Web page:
I toyed, for a brief time in high school, with the idea of going into the field of virology. I think it was Richard Prestonís non-fiction horror story The Hot Zone that turned me on to the fascinating world of epidemiology. Circumstances conspired that the field was never really an option for me (a crippling fear of infectious diseases didnít help, either) but I never lost my fascination with the subject. For years Iíve wanted to see a big budget, global pandemic movie that treated the subject matter for its inherent interest and didnít use it as a springboard for overused disaster movie tropes. Wolfgang Petersenís Outbreak had a few moments where it came close, although it was content with being an action oriented popcorn-muncherÖwhich is fine. Still, it was hard not to feel like audiences were still missing out. Academy award winning director Steven Soderbergh has finally corrected this error. Contagion is simply the best movie on its subject ever made, and itís just a great piece of commercial entertainment. We can lament the watered down vanilla films studios crank out on a constant basis but every now and then they get it absolutely, 100% right.
It starts in a Hong Kong casino with what seems like a simple travelerís cold. Beth Emhoff (Gwyneth Paltrow), fresh from an extramarital dalliance before her flight home to Minneapolis, is killing time at the bar in the lobby of the hotel sheís been staying in. She coughs, hands her credit card to the bartender and from there it begins. From that ground zero we follow a number of people and witnesses how, in the span of 48 hours, close to 60 million people have potentially been exposed to the virus. Whatís most frightening is that those people were exposed without even knowing it. Whether they live or die, become sick or stay healthy stems entirely not from anything they could have done to prevent it but simply in a twist of fate; of being near the wrong person at the right time.
On her return home, Bethís condition continually deteriorates and soon her son falls ill, as well. When Beth has a seizure on her kitchen floor her husband Mitch (Matt Damon) rushes her to the hospital. She dies while Mitch is in the waiting room and he returns home to find that his stepson had a similar seizure and is not breathing. Mitch, despite being exposed to the virus seems unaffected. He is placed in quarantine for observation and after a battery of tests doctors realize that Mitch has a natural immunity to the virus.
At the Centers for Disease Control in Atlanta Dr. Ellis Cheever (Laurence Fishburne) manages the American response to the pending epidemic, creating policy, addressing the public and keeping tabs on the results of the ongoing lab research. He sends Dr. Erin Mears (Kate Winslet) into the field to be the CDCís presence on the frontlines, triaging and isolating infectious patients in hopes of slowing down or stopping the spread of the disease. It isnít long before Erin herself falls ill and is consigned to the quarantine zone she helped establish.
Across the ocean Cheeverís counterpart, Dr. Leonora Orantes (Marion Cotillard) with World Health Organization, travels to Asia to try and track down the index patient (the first human infected by the disease) and help manage the government response in what is one of the most densely populated areas of the world: Hong Kong. As the pandemic spreads the concern in the developing world is that, once a vaccine is developed, the first world nations will hoard the dosages to themselves while the poorest people on the planet suffer. Leonora is kidnapped by her Chinese liaison, Sun Feng (Chin Han), and skirted away to the small countryside village where his family lives with the hopes that she can be used as ransom to trade for enough vaccinations to immunize the whole village.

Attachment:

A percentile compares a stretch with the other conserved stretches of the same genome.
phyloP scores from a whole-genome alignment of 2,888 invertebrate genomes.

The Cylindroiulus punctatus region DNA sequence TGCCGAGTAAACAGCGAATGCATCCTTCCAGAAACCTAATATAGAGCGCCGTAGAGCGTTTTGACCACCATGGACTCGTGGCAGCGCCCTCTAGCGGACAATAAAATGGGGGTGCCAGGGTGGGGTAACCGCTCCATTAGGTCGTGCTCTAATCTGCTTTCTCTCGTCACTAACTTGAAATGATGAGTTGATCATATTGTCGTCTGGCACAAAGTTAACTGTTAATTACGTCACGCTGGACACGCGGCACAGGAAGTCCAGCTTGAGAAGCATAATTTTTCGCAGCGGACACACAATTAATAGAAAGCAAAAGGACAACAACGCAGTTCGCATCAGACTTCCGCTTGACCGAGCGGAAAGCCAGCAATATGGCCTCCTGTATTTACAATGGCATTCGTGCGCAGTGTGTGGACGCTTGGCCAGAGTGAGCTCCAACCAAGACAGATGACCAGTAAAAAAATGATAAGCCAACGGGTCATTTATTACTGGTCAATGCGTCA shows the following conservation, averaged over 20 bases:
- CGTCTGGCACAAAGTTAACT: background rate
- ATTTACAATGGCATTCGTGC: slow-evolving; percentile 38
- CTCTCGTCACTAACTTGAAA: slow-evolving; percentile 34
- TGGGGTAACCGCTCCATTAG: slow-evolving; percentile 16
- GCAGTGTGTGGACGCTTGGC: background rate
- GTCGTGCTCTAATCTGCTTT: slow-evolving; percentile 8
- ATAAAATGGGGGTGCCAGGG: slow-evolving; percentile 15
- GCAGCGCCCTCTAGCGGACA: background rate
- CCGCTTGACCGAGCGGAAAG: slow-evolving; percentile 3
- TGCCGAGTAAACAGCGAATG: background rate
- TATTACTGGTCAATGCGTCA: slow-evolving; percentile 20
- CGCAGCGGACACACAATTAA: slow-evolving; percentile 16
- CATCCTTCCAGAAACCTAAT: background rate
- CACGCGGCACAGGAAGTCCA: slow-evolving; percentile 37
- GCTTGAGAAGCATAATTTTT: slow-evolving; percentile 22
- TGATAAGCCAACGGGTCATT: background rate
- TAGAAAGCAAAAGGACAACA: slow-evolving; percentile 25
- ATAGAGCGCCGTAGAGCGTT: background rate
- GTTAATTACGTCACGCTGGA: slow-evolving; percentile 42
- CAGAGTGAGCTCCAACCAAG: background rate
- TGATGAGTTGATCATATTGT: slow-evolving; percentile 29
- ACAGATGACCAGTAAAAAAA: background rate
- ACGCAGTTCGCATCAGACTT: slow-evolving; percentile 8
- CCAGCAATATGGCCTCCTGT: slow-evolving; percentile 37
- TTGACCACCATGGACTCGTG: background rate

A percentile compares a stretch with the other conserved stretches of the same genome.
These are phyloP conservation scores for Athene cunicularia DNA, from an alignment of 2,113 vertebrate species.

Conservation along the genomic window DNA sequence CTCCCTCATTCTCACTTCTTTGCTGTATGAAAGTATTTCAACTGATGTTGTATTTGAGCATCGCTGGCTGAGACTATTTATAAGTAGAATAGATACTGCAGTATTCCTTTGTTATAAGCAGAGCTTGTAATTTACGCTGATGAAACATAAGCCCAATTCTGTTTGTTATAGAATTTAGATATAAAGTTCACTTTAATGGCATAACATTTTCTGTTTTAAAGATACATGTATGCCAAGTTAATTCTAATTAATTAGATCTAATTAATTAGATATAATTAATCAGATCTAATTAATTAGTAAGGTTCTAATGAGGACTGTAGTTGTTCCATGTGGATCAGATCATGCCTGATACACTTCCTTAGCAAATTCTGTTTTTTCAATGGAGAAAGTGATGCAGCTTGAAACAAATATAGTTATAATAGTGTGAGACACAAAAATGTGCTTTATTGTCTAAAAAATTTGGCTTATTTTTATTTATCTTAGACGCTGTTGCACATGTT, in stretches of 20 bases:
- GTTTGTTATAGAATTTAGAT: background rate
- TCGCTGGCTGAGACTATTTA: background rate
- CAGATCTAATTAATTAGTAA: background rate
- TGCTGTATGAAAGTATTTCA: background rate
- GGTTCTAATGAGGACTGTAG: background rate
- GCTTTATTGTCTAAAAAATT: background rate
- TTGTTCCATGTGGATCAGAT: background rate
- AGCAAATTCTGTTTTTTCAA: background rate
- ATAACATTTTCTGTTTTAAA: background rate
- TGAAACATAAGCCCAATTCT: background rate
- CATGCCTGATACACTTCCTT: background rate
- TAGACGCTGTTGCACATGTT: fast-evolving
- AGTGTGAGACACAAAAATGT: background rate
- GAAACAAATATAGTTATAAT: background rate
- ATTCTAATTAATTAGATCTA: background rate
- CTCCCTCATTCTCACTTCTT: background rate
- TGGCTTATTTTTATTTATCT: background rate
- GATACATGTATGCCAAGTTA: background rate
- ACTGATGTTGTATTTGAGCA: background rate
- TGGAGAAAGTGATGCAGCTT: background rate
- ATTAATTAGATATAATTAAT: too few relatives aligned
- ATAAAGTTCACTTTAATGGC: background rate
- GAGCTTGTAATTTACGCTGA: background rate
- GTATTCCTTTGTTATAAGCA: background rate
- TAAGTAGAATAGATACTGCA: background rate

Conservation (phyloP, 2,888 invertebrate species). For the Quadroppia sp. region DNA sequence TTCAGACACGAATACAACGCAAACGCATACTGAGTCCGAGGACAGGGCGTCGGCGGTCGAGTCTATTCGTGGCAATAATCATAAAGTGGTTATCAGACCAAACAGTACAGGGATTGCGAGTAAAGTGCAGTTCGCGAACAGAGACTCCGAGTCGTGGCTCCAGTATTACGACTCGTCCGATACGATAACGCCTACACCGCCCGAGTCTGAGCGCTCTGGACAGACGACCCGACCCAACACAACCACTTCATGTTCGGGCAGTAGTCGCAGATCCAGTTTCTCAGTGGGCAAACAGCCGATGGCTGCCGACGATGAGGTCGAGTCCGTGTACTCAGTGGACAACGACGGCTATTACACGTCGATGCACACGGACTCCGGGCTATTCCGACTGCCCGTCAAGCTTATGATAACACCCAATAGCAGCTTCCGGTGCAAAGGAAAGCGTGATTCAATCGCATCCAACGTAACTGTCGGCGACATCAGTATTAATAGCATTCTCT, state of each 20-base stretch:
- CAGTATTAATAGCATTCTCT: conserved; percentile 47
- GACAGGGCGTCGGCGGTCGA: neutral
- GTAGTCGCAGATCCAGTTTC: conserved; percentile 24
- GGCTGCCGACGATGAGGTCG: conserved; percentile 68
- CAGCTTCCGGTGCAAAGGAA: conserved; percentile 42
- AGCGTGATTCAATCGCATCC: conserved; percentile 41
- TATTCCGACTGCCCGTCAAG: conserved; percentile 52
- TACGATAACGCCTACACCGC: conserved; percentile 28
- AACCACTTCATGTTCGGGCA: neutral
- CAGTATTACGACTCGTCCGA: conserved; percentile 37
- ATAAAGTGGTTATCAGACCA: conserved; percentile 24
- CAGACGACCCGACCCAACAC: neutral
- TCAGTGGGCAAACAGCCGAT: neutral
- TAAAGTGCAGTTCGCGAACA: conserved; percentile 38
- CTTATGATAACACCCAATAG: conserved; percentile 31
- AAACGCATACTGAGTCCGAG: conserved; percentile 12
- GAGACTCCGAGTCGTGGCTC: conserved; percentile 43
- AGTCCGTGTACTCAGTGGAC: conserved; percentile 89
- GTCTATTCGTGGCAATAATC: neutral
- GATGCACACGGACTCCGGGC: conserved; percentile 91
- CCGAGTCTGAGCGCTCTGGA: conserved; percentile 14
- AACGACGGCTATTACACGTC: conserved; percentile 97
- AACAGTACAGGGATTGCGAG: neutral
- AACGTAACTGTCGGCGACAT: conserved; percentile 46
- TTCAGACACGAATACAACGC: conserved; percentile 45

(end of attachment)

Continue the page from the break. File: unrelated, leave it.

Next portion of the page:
Not only do the authorities have to combat the spread of the disease and the breakdown of social order, they also have to combat the fear stirred by the spread of misinformation by unscrupulous bloggers like Alan Krumwiede (Jude Law). Alan fancies himself a skeptic who sees through the cover up and is bringing the real truth to light. Or maybe heís just convinced himself that his motives are pure, considering heís making money off the sale of a homeopathic remedy (i.e. salt water masquerading as medicine) that heís pimping as a cure-all.
From minute one Contagion does a good job of convincing us that it knows what itís talking about. Itís one of the few movies that actually takes its topic seriously and sees the compelling entertainment value in actually being about its subject. Unlike the similarly themed Outbreak, there are no attempts to sex up the film with an action climax. Itís the typically analytical, dispassionate Soderbergh approach and it works as well for pandemics as it did for the war on drugs.
When I first saw Contagion in the theatre, I was accompanied by a couple of lovely ladies who work in the field of biology. They donít work specially in a field relevant to Contagion, but they have a strong grounding in genetics nonetheless. While they scoffed a few times in the beginning of the film they soon settled in with rapt attention and, by the filmís conclusion, agreed that Contagion was reasonably accurate in its portrayal of science and that any liberties taken were forgivable in making the film more cinematic and accessible to a lay audience. Who am I to argue with a couple of professional biologists?
Interesting, too, is the parallel between the spread of the disease and the spread of the misinformation about it. The film is as much a criticism of the blogosphere and the rise of globalization as it is about the spread of pathogens. It sees both the spread of a new pandemic and the spread of misinformation as largely unavoidable. The genie is out of the lamp and, no matter how much some may wish it, we can never go back to the isolationism of the past. The best we can do is to have in place protocols that deal with outbreaks as they arise and prevent them from become true, worldwide pandemics. The problem is the economic disparity between nations means that the third world and developing nations are largely going to fall under the axe while the wealthy, predominantly western nations will be relatively sheltered. Similarly, electronic media is able to disseminate misinformation labeled as fact faster than hard evidence can be gathered that trying to stem that tide is akin to the proverbial boy with his finger plugging a hole in a leaking dyke. The best we can do in that instance is teach people critical thinking skills so theyíre less likely to fall for snake oil salesmen and have harsh penalties for those who recklessly, or maliciously, spread untruths. In a very real sense, the spread of factoids and half-truths masquerading as hard evidence is the more insidious threat.